18. Frictional Response of Molecularly Thin Liquid Polymer Films Subject to Constant Shear Stress

    Science.gov (United States)

    Tschirhart, Charles; Troian, Sandra

    2014-03-01

    Measurements of the frictional response of nanoscale viscous films are typically obtained using the surface force apparatus in which a fluid layer is confined between smooth solid substrates approaching at constant speed or force. The squeezing pressure causes lateral flow from which the shear viscosity can be deduced. Under these conditions however, molecularly thin films tend to solidify wholly or partially and estimates of the shear viscosity can exceed those in macroscale films by many orders of magnitude. This problem can be avoided altogether by examining the response of an initially flat, supported, free surface film subject to comparable values of surface shear stress by application of an external inert gas stream. This method was first conceived by Derjaguin in 1944; more recent studies by Mate et al. at IBM Almaden on complex polymeric systems have uncovered fluid layering and other interesting behaviors. The only drawback is that this alternative technique requires an accurate model for interface distortion. We report on ellipsometric measurements of ultrathin polymeric films in efforts to determine whether the usual interface equations for free surface films based purely on continuum models can be properly extended to nanoscale films. Supported by a Fred and Jean Felberg Fellowship and G. W. Housner Student Discovery Fund.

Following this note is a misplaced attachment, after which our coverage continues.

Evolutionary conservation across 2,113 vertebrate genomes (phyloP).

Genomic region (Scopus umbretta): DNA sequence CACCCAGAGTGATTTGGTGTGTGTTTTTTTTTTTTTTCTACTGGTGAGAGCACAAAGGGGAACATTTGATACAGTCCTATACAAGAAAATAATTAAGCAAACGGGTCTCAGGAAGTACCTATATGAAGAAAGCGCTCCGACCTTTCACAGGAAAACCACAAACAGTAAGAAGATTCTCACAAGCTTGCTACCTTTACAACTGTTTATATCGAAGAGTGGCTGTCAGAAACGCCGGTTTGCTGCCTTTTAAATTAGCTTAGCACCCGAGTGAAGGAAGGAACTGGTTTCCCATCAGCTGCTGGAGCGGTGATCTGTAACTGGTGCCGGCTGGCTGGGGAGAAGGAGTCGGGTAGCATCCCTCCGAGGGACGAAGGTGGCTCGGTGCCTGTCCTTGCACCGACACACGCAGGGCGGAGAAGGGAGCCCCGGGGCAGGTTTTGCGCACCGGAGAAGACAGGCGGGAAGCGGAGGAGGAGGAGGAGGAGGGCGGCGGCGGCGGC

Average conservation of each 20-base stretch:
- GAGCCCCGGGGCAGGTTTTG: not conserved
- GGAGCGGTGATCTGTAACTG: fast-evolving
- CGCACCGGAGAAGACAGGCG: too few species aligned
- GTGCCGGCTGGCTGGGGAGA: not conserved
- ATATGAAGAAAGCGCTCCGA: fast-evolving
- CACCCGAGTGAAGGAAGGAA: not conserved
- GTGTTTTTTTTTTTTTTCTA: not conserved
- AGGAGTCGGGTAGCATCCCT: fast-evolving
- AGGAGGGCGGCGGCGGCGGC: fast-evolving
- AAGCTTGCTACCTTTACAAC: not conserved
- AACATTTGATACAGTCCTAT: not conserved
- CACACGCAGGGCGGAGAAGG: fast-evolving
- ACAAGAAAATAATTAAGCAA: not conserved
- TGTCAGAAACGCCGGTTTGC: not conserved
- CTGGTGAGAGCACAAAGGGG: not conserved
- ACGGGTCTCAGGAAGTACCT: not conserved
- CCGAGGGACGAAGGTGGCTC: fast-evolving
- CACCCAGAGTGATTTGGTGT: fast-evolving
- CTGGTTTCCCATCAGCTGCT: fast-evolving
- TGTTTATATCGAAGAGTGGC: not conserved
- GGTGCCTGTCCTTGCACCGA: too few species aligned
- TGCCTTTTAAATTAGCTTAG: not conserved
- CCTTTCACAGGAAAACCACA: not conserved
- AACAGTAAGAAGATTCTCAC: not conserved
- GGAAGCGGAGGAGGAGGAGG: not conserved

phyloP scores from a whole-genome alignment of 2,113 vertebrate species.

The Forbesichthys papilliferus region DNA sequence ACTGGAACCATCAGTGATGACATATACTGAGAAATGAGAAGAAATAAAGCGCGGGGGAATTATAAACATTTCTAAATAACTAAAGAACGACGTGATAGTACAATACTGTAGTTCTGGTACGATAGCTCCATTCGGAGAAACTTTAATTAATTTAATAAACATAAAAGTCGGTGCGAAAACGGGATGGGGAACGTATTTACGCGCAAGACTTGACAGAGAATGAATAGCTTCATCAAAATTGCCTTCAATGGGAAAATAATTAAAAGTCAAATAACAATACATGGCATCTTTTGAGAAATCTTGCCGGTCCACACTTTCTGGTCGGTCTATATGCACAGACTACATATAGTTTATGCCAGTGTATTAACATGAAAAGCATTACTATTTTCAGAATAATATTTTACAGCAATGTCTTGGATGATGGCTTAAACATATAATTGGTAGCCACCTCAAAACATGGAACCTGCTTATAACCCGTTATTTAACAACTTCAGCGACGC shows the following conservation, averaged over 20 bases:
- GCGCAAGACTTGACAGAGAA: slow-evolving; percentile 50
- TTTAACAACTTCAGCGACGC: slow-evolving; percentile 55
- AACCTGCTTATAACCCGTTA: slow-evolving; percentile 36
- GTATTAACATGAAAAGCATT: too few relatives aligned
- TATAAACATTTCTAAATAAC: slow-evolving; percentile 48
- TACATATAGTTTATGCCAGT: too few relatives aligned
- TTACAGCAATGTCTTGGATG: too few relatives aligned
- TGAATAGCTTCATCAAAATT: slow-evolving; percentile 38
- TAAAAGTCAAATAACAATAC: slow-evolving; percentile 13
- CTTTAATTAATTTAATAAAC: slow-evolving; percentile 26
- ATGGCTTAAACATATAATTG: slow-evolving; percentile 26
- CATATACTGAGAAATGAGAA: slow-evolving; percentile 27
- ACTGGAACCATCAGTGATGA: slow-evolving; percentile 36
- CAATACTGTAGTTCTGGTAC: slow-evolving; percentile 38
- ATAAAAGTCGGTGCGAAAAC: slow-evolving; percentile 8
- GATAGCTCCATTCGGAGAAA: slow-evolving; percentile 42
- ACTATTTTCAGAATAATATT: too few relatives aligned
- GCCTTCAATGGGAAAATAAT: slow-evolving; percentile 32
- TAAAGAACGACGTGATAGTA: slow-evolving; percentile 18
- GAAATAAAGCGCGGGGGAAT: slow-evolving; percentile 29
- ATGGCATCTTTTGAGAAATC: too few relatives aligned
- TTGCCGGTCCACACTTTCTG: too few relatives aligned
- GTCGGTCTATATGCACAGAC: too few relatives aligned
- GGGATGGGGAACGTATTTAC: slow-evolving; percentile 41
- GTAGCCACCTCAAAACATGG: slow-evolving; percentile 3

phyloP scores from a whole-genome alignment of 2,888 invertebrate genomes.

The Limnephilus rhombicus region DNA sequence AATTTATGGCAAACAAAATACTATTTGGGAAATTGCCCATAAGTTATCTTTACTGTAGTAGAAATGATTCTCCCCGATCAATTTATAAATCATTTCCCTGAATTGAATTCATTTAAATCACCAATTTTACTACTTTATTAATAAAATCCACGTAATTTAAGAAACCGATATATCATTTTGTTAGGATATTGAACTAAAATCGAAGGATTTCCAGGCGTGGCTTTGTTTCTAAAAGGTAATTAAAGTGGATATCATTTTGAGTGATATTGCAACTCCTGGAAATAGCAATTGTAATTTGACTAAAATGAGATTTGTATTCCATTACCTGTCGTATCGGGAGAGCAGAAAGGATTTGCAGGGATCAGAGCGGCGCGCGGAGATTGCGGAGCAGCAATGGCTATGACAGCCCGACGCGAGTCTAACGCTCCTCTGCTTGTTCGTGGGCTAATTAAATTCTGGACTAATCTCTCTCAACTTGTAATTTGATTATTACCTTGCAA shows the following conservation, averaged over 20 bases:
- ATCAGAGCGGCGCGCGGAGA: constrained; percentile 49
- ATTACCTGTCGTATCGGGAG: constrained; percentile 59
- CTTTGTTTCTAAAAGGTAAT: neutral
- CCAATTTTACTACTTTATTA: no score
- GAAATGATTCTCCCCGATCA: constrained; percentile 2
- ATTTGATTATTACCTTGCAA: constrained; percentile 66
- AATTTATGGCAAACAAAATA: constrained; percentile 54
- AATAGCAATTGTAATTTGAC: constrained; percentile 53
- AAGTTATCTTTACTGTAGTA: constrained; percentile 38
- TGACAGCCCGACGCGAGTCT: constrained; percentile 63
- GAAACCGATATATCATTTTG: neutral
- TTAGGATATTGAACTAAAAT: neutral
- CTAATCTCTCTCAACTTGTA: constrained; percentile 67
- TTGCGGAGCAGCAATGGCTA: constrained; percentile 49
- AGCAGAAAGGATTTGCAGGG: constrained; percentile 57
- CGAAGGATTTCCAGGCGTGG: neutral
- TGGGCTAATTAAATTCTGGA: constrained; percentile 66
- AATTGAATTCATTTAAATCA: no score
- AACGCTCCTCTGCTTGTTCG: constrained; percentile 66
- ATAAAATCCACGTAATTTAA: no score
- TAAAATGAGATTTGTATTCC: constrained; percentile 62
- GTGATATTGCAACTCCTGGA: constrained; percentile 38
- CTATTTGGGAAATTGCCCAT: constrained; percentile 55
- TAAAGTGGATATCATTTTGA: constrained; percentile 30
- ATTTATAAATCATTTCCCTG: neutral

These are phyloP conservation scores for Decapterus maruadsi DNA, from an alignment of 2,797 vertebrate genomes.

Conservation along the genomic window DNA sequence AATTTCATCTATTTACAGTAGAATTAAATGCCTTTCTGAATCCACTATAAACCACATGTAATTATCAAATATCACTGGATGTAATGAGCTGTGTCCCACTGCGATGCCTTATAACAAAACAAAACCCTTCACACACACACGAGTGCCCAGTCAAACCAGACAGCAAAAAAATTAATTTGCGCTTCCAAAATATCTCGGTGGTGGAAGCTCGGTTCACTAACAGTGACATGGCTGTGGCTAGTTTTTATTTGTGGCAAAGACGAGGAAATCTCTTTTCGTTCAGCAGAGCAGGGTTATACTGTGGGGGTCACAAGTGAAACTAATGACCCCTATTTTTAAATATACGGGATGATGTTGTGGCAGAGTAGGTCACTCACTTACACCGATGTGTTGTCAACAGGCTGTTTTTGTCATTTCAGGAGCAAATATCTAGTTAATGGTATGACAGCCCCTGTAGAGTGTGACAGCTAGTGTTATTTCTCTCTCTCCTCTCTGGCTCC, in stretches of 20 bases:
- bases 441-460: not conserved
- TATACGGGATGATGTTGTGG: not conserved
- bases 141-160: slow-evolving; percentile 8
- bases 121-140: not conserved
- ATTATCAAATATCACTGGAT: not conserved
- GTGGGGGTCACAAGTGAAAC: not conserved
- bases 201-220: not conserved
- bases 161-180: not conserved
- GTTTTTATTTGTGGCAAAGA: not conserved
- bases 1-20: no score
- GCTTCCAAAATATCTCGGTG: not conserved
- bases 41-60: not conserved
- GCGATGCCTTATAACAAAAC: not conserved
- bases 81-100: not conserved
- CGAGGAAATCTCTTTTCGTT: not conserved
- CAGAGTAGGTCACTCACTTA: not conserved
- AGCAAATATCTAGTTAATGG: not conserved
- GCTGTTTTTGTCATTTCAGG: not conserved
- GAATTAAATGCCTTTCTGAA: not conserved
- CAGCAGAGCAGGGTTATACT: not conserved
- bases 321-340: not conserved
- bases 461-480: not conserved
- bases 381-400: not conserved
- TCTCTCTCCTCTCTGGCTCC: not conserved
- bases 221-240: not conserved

19. Evaluation of the interfacial shear strength and residual stress of TiAlN coating on ZIRLO™ fuel cladding using a modified shear-lag model approach

    Science.gov (United States)

    Liu, Y.; Bhamji, I.; Withers, P. J.; Wolfe, D. E.; Motta, A. T.; Preuss, M.

    2015-11-01

    This paper investigates the residual stresses and interfacial shear strength of a TiAlN coating on Zr-Nb-Sn-Fe alloy (ZIRLO™) substrate designed to improve corrosion resistance of fuel cladding used in water-cooled nuclear reactors, both during normal and exceptional conditions, e.g. a loss of coolant event (LOCA). The distribution and maximum value of the interfacial shear strength has been estimated using a modified shear-lag model. The parameters critical to this analysis were determined experimentally. From these input parameters the interfacial shear strength between the TiAlN coating and ZIRLO™ substrate was inferred to be around 120 MPa. It is worth noting that the apparent strength of the coating is high (∼3.4 GPa). However, this is predominantly due to the large compressive residuals stress (3 GPa in compression), which must be overcome for the coating to fail in tension, which happens at a load just 150 MPa in excess of this.

  20. Role of fluid shear stress in regulating VWF structure, function and related blood disorders.

    Science.gov (United States)

    Gogia, Shobhit; Neelamegham, Sriram

    2015-01-01